If you like big cities, São Paulo is a great place to live. Loads of things to do, awesome nightlife, expositions, parties, crazy people everywhere and art is all over the city. But as one of the biggest cities in the world, Sao Paulo has its problems too. One of them, that is probably among the most serious ones, is the crime. Although crime could happen anywhere, in a huge city with millions of people living together, it tends to happen more often. Robbery is no exception. Last time I read news about it, they announced that something around 80.000 cases of robbery, of all kinds, happen per semester in the city. Statistically thinking, if you are part of the 18 million “paulistanos” who spent most part of their lives in the city, you`re more likely to be killed by lightning than die without ever being robbed. So if you are not part of that statistic yet, you should be worried!
That`s how I used to feel every time someone got robbed, worried. If you ever get robbed in Sao Paulo and tell anyone about it, you will notice how the group of people around you will raise, as they each tell their own exciting robbery stories. It felt strange every time they looked at me expecting a story and I simply had nothing to tell. I was the lucky one. But everyone knew, and I knew it well myself, that sooner or later I`d either get robbed or struck by lightning. All I had left was the expectation: when is it going to happen?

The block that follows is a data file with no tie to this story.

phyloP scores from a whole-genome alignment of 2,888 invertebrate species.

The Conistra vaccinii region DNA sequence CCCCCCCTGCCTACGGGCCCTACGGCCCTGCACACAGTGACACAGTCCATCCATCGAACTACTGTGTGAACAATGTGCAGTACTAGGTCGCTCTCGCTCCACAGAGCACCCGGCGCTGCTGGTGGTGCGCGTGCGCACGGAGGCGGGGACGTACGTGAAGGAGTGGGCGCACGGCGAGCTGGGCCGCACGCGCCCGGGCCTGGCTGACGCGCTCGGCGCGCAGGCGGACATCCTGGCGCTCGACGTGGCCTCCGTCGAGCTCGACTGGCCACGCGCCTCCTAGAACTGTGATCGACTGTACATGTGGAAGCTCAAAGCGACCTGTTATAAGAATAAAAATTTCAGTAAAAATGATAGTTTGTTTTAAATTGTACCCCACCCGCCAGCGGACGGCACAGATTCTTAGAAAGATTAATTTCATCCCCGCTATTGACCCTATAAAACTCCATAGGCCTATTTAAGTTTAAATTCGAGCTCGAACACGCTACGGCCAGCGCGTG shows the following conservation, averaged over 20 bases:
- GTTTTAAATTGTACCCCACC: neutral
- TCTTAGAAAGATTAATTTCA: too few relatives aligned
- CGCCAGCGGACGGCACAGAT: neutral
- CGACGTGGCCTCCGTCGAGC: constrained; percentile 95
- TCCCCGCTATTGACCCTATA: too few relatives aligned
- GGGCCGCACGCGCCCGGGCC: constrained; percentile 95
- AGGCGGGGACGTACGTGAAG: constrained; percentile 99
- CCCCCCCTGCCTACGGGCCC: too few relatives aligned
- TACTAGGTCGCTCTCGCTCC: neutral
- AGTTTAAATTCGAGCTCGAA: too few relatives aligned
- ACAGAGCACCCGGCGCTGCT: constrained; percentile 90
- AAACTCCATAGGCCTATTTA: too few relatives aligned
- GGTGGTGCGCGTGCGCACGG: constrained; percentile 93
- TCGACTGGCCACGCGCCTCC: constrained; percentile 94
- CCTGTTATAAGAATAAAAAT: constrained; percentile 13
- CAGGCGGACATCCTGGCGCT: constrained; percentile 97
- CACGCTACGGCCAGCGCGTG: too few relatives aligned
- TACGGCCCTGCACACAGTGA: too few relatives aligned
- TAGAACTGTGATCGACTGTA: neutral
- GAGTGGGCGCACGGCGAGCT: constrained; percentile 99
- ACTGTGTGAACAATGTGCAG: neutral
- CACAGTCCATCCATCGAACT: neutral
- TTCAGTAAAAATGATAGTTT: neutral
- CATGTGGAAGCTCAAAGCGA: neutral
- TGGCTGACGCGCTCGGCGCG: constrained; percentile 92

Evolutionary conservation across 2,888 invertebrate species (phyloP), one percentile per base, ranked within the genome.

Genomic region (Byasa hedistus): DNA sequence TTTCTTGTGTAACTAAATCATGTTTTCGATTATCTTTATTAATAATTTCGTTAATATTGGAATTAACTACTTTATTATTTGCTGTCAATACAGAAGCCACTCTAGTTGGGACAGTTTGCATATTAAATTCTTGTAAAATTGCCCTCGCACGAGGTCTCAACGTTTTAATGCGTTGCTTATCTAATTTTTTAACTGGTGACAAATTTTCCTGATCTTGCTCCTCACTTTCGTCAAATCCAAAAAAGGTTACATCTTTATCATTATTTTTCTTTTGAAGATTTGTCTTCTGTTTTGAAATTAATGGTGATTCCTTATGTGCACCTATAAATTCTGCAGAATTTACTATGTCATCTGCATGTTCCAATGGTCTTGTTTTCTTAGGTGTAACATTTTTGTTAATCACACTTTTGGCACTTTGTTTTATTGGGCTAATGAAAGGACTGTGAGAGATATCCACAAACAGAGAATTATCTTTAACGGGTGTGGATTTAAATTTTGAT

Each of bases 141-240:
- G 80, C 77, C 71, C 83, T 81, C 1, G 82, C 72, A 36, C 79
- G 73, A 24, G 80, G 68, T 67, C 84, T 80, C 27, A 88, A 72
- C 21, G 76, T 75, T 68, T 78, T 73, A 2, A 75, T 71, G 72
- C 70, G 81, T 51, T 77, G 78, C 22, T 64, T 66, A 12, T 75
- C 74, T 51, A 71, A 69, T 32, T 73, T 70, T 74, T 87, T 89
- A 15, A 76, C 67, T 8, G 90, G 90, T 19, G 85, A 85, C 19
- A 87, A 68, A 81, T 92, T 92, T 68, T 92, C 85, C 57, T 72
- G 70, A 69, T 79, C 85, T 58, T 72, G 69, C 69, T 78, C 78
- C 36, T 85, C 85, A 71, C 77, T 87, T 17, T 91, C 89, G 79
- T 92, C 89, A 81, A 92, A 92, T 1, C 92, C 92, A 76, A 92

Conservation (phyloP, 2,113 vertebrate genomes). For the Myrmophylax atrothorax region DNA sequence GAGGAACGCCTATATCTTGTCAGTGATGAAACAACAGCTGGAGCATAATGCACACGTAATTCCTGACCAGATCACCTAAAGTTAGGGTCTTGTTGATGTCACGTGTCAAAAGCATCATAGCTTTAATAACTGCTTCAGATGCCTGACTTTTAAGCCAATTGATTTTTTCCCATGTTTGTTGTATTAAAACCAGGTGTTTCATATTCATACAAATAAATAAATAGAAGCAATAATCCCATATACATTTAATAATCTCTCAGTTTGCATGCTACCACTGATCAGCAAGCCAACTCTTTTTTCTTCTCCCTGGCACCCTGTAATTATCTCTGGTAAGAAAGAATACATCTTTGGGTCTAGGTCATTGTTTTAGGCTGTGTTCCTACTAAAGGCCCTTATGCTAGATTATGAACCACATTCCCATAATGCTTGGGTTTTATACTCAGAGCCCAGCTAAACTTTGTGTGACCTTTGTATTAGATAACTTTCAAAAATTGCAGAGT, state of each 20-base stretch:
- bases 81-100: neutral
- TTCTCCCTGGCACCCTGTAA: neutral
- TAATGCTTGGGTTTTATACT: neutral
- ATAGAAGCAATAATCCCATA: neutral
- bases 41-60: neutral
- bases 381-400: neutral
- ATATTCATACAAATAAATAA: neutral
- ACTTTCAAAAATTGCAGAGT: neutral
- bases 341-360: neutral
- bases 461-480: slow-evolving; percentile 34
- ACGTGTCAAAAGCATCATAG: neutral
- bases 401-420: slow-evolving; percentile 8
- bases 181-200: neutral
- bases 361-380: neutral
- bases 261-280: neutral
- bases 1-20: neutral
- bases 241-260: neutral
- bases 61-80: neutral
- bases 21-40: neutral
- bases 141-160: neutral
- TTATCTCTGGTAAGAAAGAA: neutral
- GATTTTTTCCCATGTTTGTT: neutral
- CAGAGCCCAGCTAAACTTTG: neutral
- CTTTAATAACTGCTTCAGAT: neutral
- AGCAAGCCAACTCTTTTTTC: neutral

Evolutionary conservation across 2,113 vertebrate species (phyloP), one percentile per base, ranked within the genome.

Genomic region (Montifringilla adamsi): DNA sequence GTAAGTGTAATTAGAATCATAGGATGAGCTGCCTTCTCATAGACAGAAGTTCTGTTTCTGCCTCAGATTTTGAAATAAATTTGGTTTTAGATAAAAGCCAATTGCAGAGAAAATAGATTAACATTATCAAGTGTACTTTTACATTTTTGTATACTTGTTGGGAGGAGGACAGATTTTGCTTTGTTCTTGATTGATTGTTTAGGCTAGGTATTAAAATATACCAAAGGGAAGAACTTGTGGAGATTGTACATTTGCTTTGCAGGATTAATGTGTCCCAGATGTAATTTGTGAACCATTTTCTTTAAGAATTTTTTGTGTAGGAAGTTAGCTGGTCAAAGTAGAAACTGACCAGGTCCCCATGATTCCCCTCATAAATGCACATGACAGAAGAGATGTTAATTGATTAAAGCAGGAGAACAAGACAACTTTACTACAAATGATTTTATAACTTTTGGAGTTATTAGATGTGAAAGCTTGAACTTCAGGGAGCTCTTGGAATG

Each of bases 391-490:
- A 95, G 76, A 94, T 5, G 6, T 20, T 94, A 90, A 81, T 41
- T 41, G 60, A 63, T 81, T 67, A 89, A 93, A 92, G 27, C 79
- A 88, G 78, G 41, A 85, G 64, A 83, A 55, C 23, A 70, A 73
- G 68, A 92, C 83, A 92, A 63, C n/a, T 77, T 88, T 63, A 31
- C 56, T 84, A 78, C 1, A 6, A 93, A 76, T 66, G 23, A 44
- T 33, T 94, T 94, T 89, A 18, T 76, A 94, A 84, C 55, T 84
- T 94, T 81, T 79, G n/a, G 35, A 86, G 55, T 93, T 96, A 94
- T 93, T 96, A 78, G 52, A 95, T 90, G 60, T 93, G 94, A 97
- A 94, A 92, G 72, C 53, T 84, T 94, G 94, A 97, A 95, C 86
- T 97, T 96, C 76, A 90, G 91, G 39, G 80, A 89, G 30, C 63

When the time came I was well prepared. It was 3 in the afternoon, the sun was shining. I was on my way to work, pretty distracted, and didn`t realize how deserted that street was. I felt someone walking past me, so I looked only in time to hear him say: “I just want your wallet and your cell-phone”. At this point you feel like someone just punched your stomach, but I remained calm. I noticed the second man behind me and evaluated my chances. The street was completely empty. For some reason not even cars were passing by. So I decided there was no point on running or screaming. I always planned what I would do if I saw myself in that situation, but I never actually thought I would put it in practice. I realized then, that plan B was on. I would have a lot of trouble substituting all the documents and cards I had in my wallet, so I announced to have medicine in my wallet, and asked if I could give them just the money. The guy in front of me seemed to hesitate as I calmly negotiated with my robbers. The other one behind me simply said: “Yeah, let her keep the medicine, we`ll take the money”. The other one agreed, as I took 12 bucks out of my wallet. “That`s all I have”, I said, while one of them tried to reach for my phone in my purse. “Ok”, one of them said, “here, keep two”, and he handed me 2 Reais back. I didn`t know what to say, so I said “thank you”, realizing the other one had not only found my phone, but also my Ipod. They disappeared behind some trees, telling me to keep walking.
After stopping at a cafeteria to call the mobile company to block my stolen phone, I got to work with that “I can`t believe it finally happened” expression on my face and told my story to my co-workers. Someone bought me a pastry and a soda, and we were soon telling each other our stories. It almost felt like a celebration, I had finally become statistically normal.